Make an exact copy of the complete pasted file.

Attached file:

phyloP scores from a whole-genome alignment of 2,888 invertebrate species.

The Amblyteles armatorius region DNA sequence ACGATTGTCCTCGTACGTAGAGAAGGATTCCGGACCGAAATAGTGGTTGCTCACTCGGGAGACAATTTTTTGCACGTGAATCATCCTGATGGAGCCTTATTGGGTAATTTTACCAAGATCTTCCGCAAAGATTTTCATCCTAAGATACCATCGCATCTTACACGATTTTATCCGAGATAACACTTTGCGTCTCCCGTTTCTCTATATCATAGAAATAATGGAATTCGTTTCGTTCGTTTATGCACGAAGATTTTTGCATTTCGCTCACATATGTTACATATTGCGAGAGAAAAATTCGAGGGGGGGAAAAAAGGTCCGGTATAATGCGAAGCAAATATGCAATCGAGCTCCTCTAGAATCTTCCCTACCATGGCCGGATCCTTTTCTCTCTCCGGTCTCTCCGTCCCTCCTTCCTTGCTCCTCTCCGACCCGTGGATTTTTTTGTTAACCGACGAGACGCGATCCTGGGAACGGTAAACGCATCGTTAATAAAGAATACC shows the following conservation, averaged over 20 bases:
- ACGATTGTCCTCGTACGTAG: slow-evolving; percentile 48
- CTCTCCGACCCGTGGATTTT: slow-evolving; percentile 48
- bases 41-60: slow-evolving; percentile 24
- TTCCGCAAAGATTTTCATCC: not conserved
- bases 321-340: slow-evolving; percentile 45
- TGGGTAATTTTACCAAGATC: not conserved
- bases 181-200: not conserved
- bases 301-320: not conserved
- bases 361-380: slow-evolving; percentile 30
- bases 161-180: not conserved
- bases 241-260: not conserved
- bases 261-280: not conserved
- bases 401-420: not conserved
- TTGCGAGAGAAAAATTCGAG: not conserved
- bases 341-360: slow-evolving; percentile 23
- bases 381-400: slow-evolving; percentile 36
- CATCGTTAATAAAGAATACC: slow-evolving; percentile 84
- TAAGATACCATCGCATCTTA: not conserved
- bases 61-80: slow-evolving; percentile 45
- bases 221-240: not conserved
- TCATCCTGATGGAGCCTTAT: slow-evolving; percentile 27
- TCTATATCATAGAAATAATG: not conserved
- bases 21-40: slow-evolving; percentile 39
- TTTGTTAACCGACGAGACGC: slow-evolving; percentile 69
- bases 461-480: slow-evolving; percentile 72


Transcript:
phyloP scores from a whole-genome alignment of 2,888 invertebrate species.

The Amblyteles armatorius region DNA sequence ACGATTGTCCTCGTACGTAGAGAAGGATTCCGGACCGAAATAGTGGTTGCTCACTCGGGAGACAATTTTTTGCACGTGAATCATCCTGATGGAGCCTTATTGGGTAATTTTACCAAGATCTTCCGCAAAGATTTTCATCCTAAGATACCATCGCATCTTACACGATTTTATCCGAGATAACACTTTGCGTCTCCCGTTTCTCTATATCATAGAAATAATGGAATTCGTTTCGTTCGTTTATGCACGAAGATTTTTGCATTTCGCTCACATATGTTACATATTGCGAGAGAAAAATTCGAGGGGGGGAAAAAAGGTCCGGTATAATGCGAAGCAAATATGCAATCGAGCTCCTCTAGAATCTTCCCTACCATGGCCGGATCCTTTTCTCTCTCCGGTCTCTCCGTCCCTCCTTCCTTGCTCCTCTCCGACCCGTGGATTTTTTTGTTAACCGACGAGACGCGATCCTGGGAACGGTAAACGCATCGTTAATAAAGAATACC shows the following conservation, averaged over 20 bases:
- ACGATTGTCCTCGTACGTAG: slow-evolving; percentile 48
- CTCTCCGACCCGTGGATTTT: slow-evolving; percentile 48
- bases 41-60: slow-evolving; percentile 24
- TTCCGCAAAGATTTTCATCC: not conserved
- bases 321-340: slow-evolving; percentile 45
- TGGGTAATTTTACCAAGATC: not conserved
- bases 181-200: not conserved
- bases 301-320: not conserved
- bases 361-380: slow-evolving; percentile 30
- bases 161-180: not conserved
- bases 241-260: not conserved
- bases 261-280: not conserved
- bases 401-420: not conserved
- TTGCGAGAGAAAAATTCGAG: not conserved
- bases 341-360: slow-evolving; percentile 23
- bases 381-400: slow-evolving; percentile 36
- CATCGTTAATAAAGAATACC: slow-evolving; percentile 84
- TAAGATACCATCGCATCTTA: not conserved
- bases 61-80: slow-evolving; percentile 45
- bases 221-240: not conserved
- TCATCCTGATGGAGCCTTAT: slow-evolving; percentile 27
- TCTATATCATAGAAATAATG: not conserved
- bases 21-40: slow-evolving; percentile 39
- TTTGTTAACCGACGAGACGC: slow-evolving; percentile 69
- bases 461-480: slow-evolving; percentile 72